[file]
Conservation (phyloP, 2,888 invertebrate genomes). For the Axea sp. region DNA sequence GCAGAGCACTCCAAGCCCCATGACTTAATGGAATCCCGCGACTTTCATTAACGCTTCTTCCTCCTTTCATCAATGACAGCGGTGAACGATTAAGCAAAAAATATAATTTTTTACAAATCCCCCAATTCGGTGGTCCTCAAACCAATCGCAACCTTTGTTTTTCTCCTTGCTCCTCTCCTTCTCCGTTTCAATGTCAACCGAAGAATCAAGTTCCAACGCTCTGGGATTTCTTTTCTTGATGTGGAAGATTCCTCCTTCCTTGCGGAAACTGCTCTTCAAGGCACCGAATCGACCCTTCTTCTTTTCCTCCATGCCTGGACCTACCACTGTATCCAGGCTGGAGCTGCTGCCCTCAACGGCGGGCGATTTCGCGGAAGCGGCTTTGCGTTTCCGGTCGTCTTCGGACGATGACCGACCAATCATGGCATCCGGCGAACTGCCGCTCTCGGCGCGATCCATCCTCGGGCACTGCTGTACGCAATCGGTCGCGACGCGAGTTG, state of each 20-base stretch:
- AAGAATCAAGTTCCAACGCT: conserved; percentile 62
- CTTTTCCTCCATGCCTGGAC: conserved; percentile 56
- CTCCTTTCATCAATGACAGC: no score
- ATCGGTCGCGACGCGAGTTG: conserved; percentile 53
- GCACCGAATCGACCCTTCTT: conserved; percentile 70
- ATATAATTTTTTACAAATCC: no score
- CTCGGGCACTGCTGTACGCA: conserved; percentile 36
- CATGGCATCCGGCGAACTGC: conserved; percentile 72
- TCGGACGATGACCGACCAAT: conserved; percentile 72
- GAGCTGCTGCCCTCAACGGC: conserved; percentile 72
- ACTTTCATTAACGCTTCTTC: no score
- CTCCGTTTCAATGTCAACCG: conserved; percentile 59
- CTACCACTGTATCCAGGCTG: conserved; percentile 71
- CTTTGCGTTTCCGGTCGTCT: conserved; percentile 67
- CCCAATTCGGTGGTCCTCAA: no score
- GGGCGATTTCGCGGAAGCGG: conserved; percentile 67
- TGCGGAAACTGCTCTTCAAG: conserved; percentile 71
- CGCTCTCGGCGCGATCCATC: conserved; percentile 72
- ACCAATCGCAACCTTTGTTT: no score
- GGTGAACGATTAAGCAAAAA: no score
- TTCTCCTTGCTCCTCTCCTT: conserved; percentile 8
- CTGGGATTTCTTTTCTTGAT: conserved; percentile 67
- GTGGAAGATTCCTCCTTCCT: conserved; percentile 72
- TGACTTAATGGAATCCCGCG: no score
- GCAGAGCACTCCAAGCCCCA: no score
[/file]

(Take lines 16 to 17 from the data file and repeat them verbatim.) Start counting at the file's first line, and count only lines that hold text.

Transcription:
- CCCAATTCGGTGGTCCTCAA: no score
- GGGCGATTTCGCGGAAGCGG: conserved; percentile 67